Quarterly payroll reports

One payroll report many business owners need to file quarterly is Form 941, Employer’s Quarterly Federal Tax Return.

Use Form 941 to report employee wages and payroll taxes each quarter. Include the following information on Form 941:

  • Wages paid to employees
  • Federal income taxes withheld
  • FICA tax (both employee and employer contributions)
  • Reported tips
  • Additional taxes withheld

If you took advantage of coronavirus-related relief measures, such as paid sick or family leave wages, report this information on your 941, too. 

Mail or e-File Form 941 each quarter. The form is due by the last day of the month following the end of a quarter. If a deadline falls on a weekend, the form is due by the next business day. Check out a full list of the Form 941 deadlines:

  • April 30 for Quarter 1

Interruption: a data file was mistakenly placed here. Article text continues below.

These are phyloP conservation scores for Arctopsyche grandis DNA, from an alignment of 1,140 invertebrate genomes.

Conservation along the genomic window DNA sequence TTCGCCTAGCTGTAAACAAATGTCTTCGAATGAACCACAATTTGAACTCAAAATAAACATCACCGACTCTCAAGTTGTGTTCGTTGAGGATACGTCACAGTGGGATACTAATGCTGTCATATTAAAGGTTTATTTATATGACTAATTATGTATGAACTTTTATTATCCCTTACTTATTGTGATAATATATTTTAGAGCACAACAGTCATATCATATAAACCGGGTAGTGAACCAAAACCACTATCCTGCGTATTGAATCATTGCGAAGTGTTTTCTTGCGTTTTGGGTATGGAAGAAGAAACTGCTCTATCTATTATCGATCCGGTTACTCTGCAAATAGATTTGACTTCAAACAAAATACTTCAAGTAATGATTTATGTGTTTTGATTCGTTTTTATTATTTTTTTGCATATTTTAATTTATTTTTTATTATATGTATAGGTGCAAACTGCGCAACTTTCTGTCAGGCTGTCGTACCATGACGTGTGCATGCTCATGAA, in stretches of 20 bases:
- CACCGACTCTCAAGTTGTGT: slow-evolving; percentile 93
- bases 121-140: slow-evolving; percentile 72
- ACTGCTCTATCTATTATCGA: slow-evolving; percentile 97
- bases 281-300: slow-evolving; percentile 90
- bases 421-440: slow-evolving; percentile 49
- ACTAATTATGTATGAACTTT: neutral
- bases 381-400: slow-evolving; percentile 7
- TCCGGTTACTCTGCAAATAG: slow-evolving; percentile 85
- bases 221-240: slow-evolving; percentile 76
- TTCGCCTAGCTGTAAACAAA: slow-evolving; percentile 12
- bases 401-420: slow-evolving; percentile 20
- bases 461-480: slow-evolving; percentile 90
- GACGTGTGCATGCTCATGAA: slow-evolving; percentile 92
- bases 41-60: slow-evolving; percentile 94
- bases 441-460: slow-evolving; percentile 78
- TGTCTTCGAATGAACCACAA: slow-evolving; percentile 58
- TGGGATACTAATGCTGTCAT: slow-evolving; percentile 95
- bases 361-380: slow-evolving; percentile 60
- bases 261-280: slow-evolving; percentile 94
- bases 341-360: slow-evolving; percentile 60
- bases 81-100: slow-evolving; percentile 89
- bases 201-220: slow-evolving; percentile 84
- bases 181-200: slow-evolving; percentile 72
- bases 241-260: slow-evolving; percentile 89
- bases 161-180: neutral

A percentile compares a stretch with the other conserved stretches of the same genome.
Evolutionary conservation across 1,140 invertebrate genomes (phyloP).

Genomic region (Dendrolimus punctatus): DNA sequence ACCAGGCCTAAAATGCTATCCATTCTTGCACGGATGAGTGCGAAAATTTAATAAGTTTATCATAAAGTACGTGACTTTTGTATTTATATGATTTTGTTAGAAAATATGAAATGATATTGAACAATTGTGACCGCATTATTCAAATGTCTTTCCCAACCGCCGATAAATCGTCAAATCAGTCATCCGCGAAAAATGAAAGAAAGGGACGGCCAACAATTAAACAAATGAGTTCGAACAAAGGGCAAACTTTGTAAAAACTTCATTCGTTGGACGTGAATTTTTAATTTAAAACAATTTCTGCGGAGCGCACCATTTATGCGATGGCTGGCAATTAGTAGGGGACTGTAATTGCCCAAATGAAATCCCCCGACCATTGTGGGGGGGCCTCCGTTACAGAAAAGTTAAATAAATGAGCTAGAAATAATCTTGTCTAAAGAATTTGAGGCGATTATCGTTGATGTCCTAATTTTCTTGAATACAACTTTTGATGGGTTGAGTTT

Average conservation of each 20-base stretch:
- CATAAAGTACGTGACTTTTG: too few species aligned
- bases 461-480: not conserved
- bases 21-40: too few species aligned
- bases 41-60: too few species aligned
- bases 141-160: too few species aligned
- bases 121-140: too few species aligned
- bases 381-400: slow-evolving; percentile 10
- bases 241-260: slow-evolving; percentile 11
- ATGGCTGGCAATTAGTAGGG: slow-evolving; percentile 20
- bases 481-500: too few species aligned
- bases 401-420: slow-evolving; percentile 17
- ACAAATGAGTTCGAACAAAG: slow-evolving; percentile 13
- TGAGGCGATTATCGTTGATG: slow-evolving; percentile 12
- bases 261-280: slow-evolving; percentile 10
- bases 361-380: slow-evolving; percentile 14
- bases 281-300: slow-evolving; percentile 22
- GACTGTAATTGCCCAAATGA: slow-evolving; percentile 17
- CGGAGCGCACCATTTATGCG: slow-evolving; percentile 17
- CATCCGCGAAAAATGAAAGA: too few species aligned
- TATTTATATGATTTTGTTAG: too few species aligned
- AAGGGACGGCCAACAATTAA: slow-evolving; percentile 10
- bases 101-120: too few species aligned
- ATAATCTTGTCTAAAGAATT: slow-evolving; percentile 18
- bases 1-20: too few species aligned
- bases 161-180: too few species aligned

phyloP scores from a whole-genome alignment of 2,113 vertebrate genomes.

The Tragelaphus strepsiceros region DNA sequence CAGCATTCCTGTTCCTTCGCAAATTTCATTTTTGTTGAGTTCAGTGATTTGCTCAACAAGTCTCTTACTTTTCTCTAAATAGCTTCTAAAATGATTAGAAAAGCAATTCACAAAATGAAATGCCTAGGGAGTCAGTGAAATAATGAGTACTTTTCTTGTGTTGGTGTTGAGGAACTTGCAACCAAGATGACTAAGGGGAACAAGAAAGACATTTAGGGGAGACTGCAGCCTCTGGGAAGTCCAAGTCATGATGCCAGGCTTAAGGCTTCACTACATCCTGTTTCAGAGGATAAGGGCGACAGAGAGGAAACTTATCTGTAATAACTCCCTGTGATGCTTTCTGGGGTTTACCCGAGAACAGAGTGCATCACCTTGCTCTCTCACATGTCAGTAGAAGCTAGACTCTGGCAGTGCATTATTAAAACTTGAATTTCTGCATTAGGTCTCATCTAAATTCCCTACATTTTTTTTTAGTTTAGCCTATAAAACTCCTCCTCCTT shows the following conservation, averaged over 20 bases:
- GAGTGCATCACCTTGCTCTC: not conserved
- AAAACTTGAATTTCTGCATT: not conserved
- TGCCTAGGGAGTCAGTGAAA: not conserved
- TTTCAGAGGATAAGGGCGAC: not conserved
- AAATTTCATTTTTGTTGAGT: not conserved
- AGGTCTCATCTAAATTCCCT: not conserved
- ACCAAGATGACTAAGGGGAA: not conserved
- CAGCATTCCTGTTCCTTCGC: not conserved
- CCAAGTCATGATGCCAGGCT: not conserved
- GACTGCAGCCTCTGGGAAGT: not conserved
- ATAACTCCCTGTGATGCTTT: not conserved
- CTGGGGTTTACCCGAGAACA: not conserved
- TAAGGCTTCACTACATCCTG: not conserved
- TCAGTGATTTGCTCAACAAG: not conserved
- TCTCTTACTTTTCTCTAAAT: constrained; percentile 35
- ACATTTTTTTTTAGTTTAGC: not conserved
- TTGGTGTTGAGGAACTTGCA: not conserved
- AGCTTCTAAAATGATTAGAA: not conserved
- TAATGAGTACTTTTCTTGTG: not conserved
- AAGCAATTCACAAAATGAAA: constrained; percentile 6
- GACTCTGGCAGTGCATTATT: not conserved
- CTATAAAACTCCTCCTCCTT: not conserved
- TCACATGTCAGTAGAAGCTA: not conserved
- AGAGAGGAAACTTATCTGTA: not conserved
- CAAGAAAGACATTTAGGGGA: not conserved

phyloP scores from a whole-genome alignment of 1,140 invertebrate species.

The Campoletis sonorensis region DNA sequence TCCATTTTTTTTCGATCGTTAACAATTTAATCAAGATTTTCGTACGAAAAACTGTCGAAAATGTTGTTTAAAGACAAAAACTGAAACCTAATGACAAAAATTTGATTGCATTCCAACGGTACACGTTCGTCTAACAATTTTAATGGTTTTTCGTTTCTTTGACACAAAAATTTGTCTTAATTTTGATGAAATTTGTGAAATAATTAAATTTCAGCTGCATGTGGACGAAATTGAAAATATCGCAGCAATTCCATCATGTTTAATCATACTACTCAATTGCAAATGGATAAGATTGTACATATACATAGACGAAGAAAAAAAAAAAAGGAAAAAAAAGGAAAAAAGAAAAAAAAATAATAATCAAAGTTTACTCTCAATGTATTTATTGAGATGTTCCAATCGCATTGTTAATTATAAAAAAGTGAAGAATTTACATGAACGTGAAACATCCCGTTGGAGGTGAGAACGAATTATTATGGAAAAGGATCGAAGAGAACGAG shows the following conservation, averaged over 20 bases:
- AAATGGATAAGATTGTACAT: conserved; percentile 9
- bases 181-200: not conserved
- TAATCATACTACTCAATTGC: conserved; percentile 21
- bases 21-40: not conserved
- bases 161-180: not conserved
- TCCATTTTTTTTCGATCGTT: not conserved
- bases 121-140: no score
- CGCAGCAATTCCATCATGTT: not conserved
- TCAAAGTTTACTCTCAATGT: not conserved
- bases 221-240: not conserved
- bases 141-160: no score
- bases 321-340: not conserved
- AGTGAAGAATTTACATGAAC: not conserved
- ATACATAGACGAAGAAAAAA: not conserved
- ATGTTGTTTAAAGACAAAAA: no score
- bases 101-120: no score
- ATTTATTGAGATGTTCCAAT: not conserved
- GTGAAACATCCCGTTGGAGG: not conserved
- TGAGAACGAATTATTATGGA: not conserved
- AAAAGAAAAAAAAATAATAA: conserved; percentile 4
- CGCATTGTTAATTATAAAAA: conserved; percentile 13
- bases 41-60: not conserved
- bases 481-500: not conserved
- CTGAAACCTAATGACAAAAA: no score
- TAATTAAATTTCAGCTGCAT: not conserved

• July 31 for Quarter 2
  • October 31 for Quarter 3
  • January 31 for Quarter 4

If you’re an employer and are not exempt from filing Form 941, be sure to learn how to fill out Form 941 correctly. 

Annual payroll reports

There are a variety of annual reports you may need to file with the federal government. These include the following forms:

  • 944
  • 940
  • W-2
  • W-3
Form 944

Form 944, Employer’s Annual Federal Tax Return, is used for the same purpose as the quarterly 941: to report employee wages, withheld federal income, and FICA taxes. However, businesses file Form 944 annually instead of quarterly. 

Employers cannot file both Form 944 and Form 941. In fact, only certain businesses can file Form 944. Form 944 was made specifically for small businesses with a lower tax liability. The IRS tells you if you need to file a 944 form. Generally, the IRS will tell you to file Form 944 if your annual liability for Social Security, Medicare, and federal income taxes is $1,000 or less for the year.